Double Indemnity_Edith Head_

Double Indemnity_Edith Head

Look four: sweater girl A classic belted coat over a simple sweater and pencil skirt. This is ‘respectable’ and ‘innocent’ Phyllis, the needy woman who can’t escape her husband without a man’s help. Neff doesn’t realise that he should approach with caution – Dietrichson might be wearing classic separates, but they’ve been chosen carefully. Form-fitting and subtly sexy, sweater girls (as popularised by Lara Turner in They Won’t Forget, 1937) usually have one thing on their mind, and it’s not small talk. The sexiness doesn’t come from the garment, rather what it promises.

Double Indemnity Barbara Stanwyck Fred McMurray Edith Head

Double Indemnity Barbara Stanwyck Fred McMurray Edith Head

Look five: LBD Dietrichson accessorises her ladylike v-neck LBD with an obvious brooch. As her husband signs the insurance policy under her watchful and concerned eye, it glitters in the evening light. Remember: Phyllis likes jewels but she likes the money you can buy them with more, and she’ll stop and nothing to get it.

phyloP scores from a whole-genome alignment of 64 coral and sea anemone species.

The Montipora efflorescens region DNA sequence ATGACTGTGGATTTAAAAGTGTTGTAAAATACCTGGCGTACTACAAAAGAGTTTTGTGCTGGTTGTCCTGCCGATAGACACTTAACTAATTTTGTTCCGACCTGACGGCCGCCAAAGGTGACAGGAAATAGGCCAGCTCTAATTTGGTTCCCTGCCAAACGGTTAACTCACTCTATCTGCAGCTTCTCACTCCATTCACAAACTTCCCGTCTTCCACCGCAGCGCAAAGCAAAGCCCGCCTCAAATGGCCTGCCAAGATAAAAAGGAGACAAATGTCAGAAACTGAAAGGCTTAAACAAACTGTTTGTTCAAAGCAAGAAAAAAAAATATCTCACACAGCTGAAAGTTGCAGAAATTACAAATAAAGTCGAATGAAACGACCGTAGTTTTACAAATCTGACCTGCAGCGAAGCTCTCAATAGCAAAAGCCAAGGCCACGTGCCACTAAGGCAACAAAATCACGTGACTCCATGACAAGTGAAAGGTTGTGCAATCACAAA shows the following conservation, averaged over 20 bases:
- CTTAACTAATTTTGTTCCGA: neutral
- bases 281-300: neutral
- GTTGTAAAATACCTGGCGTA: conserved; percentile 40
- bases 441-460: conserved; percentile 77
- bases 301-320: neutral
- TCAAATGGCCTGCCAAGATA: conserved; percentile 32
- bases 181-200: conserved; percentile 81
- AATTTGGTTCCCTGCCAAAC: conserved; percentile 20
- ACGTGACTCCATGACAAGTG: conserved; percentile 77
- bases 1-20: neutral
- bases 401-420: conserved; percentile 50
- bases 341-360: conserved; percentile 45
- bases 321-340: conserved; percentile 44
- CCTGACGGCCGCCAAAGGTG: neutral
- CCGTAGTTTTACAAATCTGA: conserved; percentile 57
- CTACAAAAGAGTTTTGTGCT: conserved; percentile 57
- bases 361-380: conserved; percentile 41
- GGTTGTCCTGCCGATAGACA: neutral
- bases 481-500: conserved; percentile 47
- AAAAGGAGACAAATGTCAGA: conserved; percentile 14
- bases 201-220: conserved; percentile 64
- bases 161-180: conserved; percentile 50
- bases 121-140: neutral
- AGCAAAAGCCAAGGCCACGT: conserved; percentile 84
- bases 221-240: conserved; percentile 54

Double Indemnity_Edith Head

Double Indemnity Barbara Stanwyck Fred McMurray Edith Head

Look six: supermarket sweep Dowdy, masculine, smart. Not the aesthetic qualities usually associated with a female villainess – which is probably why this tweed waistcoat and white shirt combo work so well. It’s so out of character – an everyday look for an everyday (murder planning) encounter. Ironically, the more Dietrichson tries to fit in, the more she stands out. It’s not just the blonde hair and the perfectly rolled fringes – there’s something about the pristine lipstick that screams ‘disguise!’.

Double Indemnity Barbara Stanwyck Fred McMurray Edith Head

Look seven: ‘ring-ring’, ‘ring-ring’ A quick scene in a phone booth. Note the central positioning of the ring – another opportunity for Head and Wilder to remind the audience exactly why Phyllis is going through with this. Hint: it’s not because she’s genuinely unhappy. Double Indemnity_Edith Head Double Indemnity_Edith Head_15 Look eight: weeping widow On the surface, Dietrichson is the perfect widow. She looks the part (pillar box hat with face-covering veil, a sober grey skirt suit, black gloves and clutch bag), says the right lines and cries on cue – the crocodile tears are convincing because she knows they have to be, there’s now too much at stake. But she’s too good. She can’t quite fool Neff’s colleague Barton Keyes (Edward G. Robinson), he continues to question the case and the pay-out (Also, note the anklet, visible in the seated still).

Double Indemnity_Edith Head

Double Indemnity_Edith Head